A few Aprils ago, I ventured out to my back field. Small pockets of snow persisted in some dark hollows, but the sun was bringing spring back slowly and surely to my Maine homestead. Soon the vernal pools in the pine woods would be home to hundreds of peepers and zillions of mosquitoes, but on this particular day, sounds and signs of life were minimal. You could almost hear the grass getting ready to pop through the thawing ground. A breeze stirred the spruce and balsam firs.
My favorite Maine motto is “The Way Life Should Be,” and on this day it couldn’t have been truer.
I live on 10 pine-covered acres with a back yard that borders on maybe 10,000 more. Woods dark and deep, home to all sorts of critters that now and again show themselves. Moose, deer, black bears and bobcats, coyotes and fishers (a very large and pugnacious member of the weasel tribe), eagles, owls, ospreys and goshawks, foxes and, it’s rumored, a mountain lion or two, which everybody hereabouts seems to have a story about but nobody has actually seen. And porcupines, the bane of overcurious family dogs; local veterinarians do a brisk business removing quills from wet noses. No wolves have appeared yet, but you never know.
And lots of birds, too. Blue jays and chickadees, robins, crows, ravens with their eerie croaks, wild turkeys, and transients on the way north or south. Most, except for the chickadees, vanish when I appear, even deserting the bird feeder. But on the day that I am writing about, a strange and wonderful thing happened, the kind that fills you with quiet awe about Nature’s eternal magic act. A lucky-to-be-alive kind of day.
As I stood there, I sensed I wasn’t alone. It took a minute or two to find it, a bird perched on the roof of my woodshed. A large gray-and-black bird, bigger than a robin, with a white forehead, was watching me. I walked closer, and still it just watched, showing no sign of fear or of taking flight. I thought of saying hello but instead reached in a jacket pocket and found some sunflower seeds. I held them out to the watcher.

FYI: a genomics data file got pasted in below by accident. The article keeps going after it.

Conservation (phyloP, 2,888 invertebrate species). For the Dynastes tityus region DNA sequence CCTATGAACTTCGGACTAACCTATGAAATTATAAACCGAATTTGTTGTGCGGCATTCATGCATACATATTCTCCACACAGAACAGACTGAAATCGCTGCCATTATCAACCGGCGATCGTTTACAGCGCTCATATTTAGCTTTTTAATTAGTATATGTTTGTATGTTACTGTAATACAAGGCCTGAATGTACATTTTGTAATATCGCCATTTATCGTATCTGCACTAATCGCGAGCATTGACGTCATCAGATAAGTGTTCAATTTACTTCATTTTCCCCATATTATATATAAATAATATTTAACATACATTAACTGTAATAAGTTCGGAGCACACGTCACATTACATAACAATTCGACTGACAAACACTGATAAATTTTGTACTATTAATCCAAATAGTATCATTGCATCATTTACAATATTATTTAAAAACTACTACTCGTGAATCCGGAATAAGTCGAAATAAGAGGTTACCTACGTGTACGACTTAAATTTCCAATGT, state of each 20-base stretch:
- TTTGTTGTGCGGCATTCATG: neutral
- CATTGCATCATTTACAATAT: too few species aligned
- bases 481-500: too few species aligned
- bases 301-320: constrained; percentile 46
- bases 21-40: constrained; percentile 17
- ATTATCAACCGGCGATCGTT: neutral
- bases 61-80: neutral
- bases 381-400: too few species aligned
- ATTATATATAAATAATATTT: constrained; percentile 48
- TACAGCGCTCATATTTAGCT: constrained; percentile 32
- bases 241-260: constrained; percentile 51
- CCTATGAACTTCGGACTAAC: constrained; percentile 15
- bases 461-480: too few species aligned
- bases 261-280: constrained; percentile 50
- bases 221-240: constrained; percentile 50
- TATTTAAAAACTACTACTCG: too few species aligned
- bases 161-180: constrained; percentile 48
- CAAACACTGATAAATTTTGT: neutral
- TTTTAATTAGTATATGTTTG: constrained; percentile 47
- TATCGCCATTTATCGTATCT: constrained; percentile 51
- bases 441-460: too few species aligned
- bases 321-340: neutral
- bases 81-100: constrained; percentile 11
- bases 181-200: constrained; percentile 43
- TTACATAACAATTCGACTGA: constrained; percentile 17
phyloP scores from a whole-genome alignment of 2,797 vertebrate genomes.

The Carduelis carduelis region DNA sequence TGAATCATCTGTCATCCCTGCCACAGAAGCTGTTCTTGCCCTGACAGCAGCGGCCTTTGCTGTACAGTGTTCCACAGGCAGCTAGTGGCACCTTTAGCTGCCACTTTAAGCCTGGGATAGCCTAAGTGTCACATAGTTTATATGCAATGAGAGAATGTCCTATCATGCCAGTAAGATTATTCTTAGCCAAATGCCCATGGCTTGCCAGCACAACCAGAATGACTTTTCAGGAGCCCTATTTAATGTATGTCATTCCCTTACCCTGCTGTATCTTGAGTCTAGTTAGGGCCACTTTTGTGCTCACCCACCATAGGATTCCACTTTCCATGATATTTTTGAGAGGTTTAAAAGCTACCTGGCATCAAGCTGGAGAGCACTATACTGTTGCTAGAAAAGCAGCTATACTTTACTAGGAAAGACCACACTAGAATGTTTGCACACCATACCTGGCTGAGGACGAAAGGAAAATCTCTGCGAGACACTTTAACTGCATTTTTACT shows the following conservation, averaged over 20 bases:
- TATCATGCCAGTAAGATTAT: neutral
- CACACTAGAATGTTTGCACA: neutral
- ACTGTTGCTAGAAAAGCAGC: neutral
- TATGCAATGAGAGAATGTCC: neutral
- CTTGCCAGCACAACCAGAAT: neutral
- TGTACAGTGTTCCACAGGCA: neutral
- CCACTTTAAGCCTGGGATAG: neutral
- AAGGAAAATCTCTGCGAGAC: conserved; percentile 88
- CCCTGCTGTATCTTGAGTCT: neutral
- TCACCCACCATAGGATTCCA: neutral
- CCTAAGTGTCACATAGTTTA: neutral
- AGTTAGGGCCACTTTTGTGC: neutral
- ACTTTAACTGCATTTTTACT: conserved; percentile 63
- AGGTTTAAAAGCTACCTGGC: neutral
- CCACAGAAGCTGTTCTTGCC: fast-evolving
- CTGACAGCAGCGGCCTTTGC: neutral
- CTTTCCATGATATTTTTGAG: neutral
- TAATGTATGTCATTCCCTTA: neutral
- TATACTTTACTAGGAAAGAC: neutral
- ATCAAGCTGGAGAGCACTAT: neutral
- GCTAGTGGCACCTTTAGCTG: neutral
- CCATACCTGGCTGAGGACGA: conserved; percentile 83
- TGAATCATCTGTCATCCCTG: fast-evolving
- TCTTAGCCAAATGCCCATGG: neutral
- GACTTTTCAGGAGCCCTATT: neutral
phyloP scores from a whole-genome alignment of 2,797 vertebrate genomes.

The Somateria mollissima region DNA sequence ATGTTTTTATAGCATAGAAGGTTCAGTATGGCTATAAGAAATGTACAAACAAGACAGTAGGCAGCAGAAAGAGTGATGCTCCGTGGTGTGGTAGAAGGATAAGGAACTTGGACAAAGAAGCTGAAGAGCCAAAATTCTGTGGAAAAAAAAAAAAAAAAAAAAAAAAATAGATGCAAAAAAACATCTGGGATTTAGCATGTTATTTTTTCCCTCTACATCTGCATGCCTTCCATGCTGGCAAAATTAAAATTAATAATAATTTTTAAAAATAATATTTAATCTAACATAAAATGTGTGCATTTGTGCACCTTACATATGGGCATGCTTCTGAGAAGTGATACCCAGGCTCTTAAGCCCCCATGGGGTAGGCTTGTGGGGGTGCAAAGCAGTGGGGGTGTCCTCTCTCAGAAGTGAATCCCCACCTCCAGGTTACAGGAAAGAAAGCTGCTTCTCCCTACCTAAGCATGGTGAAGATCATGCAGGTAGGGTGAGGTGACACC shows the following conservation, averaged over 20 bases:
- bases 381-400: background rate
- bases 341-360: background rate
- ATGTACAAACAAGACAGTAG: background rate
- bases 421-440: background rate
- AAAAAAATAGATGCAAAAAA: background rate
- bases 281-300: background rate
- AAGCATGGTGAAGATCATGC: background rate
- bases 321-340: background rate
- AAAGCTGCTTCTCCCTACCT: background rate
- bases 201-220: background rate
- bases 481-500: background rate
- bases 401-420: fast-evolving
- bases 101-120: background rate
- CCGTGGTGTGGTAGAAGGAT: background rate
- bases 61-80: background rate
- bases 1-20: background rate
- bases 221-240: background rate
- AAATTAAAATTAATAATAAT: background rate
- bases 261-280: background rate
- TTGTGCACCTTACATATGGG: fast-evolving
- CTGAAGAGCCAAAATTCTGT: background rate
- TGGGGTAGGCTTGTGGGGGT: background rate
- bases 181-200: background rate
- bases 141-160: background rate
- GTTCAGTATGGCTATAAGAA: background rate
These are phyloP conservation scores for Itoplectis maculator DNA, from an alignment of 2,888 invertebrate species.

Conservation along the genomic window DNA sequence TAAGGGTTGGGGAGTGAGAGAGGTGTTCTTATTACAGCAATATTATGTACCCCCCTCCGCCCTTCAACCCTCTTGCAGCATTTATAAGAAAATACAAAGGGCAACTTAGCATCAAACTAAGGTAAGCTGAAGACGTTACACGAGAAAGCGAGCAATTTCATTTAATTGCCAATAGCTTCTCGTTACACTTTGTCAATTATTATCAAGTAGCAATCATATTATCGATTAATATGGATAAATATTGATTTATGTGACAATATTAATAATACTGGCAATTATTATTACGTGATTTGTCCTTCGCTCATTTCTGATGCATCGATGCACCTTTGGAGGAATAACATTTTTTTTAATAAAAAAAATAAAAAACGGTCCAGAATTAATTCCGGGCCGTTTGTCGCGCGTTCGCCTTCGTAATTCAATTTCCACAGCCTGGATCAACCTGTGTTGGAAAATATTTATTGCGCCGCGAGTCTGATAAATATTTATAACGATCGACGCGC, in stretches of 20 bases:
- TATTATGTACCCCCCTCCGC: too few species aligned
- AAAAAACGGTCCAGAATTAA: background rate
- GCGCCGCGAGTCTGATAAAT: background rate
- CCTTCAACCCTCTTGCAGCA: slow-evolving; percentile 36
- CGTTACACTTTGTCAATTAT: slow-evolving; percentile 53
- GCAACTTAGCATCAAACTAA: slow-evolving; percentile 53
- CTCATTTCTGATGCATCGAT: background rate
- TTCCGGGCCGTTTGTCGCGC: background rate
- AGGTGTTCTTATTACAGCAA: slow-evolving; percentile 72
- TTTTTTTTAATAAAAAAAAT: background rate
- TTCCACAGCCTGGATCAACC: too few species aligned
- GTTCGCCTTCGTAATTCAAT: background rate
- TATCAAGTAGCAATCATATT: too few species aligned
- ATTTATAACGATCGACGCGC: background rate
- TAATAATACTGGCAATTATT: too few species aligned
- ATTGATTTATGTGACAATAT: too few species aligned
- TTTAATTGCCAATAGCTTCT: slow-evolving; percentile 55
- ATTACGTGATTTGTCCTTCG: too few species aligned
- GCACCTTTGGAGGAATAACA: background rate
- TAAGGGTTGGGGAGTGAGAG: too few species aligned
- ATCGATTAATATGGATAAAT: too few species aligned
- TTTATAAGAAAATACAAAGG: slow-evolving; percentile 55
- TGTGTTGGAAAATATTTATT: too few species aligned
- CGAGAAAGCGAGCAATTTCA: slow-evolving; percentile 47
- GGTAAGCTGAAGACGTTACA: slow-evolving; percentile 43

The bird took a look, flew down, lit on my outstretched index finger, and helped itself to some seeds. It sat there feeding until the sunflowers were gone, then looked at me. I raised my thumb and touched its foot and it kept looking. I moved the other fingers and it remained. I lifted my arm and my new companion stayed put. What to do? I wanted to get more seeds; I wanted my buddy to hang around. Could I move more without scaring it away?
Turns out I could. In fact, my new acquaintance—a gray jay, according to my bird book, though since renamed the Canada jay—hung around for four days. It would be waiting for me in the morning and stayed within a few yards, content to forage on the lawn while I worked outside but always ready to land on my hand again to scarf some birdseed. No fear, just appetite.
And then it left.
I’ve never seen another. The book says it lives in northern forests and that it is rarely seen in my part of coastal Maine—about 25 miles due west of Bar Harbor as the gray jay flies; double that by road. How it (and I use “it” because both sexes of gray jays have identical markings) happened to land on my woodshed’s roof and why it was so trusting of me are questions I can’t answer. Maybe it had never seen a human before and thus had no fear of one. Why was it here? Had a storm somewhere blown it off course? Had it followed an instinct to wander and got lost? Where did it go? What was its fate? Would it remember the human who fed it? Who knows?
I grew up in a very small, very rural New Jersey town called Stockholm, on a 265-acre place of majestic woods, marshes, huge stone outcrops. Our woods were my haven and they seemed to go on forever. That the City of Newark owned all the forest around my family’s homestead, some 5,000-plus acres, for its watershed, which by law had to remain pristine forest, just made my notion of endlessness more real. I wandered every inch of it alone, spending hours and days and weeks exploring, watching, building rude shelters like a frontiersman would. I found bubbling springs and patches of raspberry bushes and fantasized about being able to live off this land forever. I still feel that way, likely the overriding reason I chose to live in this wonderful, forested place.
And yet, in all those beguiling days of childhood, I had never encountered anything quite as mesmerizing as my gray jay. Maybe one of these days a black bear will loom out of my deep woods and decide I look friendly. Maybe hang out for a while. I can always hope.
But that, faithful readers, will be another story.
Ron dePaolo ’64
A Maine Life, by writer Ron dePaolo, who enjoyed a distinguished career as a journalist, will be a recurring essay in Moravian College Magazine.